“Now what?” Winterhawk asked.
Gabriel didn’t answer; he was busy guiding the car back the way they had come. When they got far enough away that the traffic began to thin out again he pulled off and parked.
“We have to get him out of there before somebody kills him,” Kestrel said.
“How are we going to do that? Prison breaks aren’t exactly my speciality,” ‘Hawk said. As he was prone to do, he was hiding stress under a layer of flippancy. It wasn’t fooling anyone.
Gabriel leaned over and turned the radio back on, scanning through the channels until he found one devoted to news. The three of them listened grimly to the report: there had been an attempted breakout at the Pit last night. No prisoners had escaped, but as was procedure, the facility was in lockdown. Nobody was getting in or out. The break had affected only one of the prison’s five buildings; however the affected area housed some of the most dangerous of the Pit’s inmates. They were still attempting to determine how many guards were in there. So far there had been no demands. There was also no word on who had been involved in the attempted breakout. There were confirmed fatalities on both sides, but no one knew how many.
“I wonder if Ocelot was in on the break.” Kestrel sighed, slumping back in her seat.
“I wouldn’t put it past him, knowing how much he hates being confined,” Winterhawk said.
Kestrel nodded and turned to Gabriel. “Do you think there’s any way we can get in there?”
Gabriel didn’t answer right away. “It won’t be easy,” he said at last. “I don’t think we will be able to do it without magic.”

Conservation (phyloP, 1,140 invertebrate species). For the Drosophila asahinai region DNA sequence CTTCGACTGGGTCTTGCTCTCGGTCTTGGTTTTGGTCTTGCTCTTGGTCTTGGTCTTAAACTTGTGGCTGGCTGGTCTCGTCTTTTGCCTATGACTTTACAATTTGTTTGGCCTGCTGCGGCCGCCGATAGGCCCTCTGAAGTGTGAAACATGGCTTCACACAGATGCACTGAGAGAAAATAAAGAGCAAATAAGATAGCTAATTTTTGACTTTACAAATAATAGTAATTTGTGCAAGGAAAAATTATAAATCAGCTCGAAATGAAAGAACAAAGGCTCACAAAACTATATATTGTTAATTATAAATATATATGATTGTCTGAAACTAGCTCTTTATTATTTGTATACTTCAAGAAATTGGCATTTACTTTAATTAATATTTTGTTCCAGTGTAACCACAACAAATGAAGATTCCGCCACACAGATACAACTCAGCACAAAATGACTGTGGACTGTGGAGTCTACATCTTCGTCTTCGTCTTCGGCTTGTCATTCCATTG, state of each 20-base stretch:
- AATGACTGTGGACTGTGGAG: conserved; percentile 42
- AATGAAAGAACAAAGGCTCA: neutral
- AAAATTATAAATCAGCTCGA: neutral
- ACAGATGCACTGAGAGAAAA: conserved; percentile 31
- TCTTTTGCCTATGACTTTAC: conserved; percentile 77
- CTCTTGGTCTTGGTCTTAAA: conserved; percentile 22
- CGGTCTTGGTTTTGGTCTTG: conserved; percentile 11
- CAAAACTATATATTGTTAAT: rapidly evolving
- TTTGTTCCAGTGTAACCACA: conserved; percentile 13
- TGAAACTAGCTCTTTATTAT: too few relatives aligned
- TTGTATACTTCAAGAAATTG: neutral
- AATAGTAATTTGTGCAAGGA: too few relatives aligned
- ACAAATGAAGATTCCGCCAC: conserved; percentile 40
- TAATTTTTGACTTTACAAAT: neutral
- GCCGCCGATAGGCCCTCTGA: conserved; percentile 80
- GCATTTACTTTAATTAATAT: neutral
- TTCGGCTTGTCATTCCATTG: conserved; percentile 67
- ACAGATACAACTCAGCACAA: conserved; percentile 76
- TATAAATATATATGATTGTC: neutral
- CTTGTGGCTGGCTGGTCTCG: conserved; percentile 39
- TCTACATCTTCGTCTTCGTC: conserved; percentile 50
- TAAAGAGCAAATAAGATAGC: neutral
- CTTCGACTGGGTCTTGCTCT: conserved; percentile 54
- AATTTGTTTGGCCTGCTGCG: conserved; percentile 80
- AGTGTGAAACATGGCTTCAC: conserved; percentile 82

“Is that—safe?” Winterhawk asked.
“I think so, although it won’t be safe to do any sort of astral reconnaissance.”
“They’ll have wards and spirits on patrol anyway,” Kestrel pointed out. “You can’t expect a place like that not to have major magical defenses.”
Gabriel nodded. “It would be easier if we knew the layout of the place.”
‘Hawk smiled mirthlessly and pulled out his portable phone. He was already punching in a number.
“Who—?” Kestrel asked, but ‘Hawk waved her away as the party on the other end answered.
“Harry. Can you get a secure line and call me back at this number?” He nodded. “Right.” He clicked off; after a few moments the phone buzzed again. He tapped the speaker button so everyone in the car could hear the conversation.
“This has something to do with the break last night at the Pit, doesn’t it?” Harry asked without preamble.
“How did you know about that?” ‘Hawk was astonished. “We just found out ourselves.”
“After you left, I flagged my sources to pull up anything about L.A. and specifically about that area. Didn’t get in till just now, or I’d’ve called you sooner.”
‘Hawk nodded. “We need a map of the Pit, Harry. Can you come up with such a thing on short notice?”
On the tiny viewscreen, Harry’s eyes narrowed. “You’re not tellin’ me you’re thinking of going in there, are you? That’s just plain suicidal.”
“You forget who we’ve got on our side,” Kestrel said, leaning over the seat.
“No I don’t. It’s still suicidal. Tryin’ to break outta there is insane. Tryin’ to break in, and then get back out again, while the place is under a lockdown is—”
“Can you get us the map?” ‘Hawk interrupted.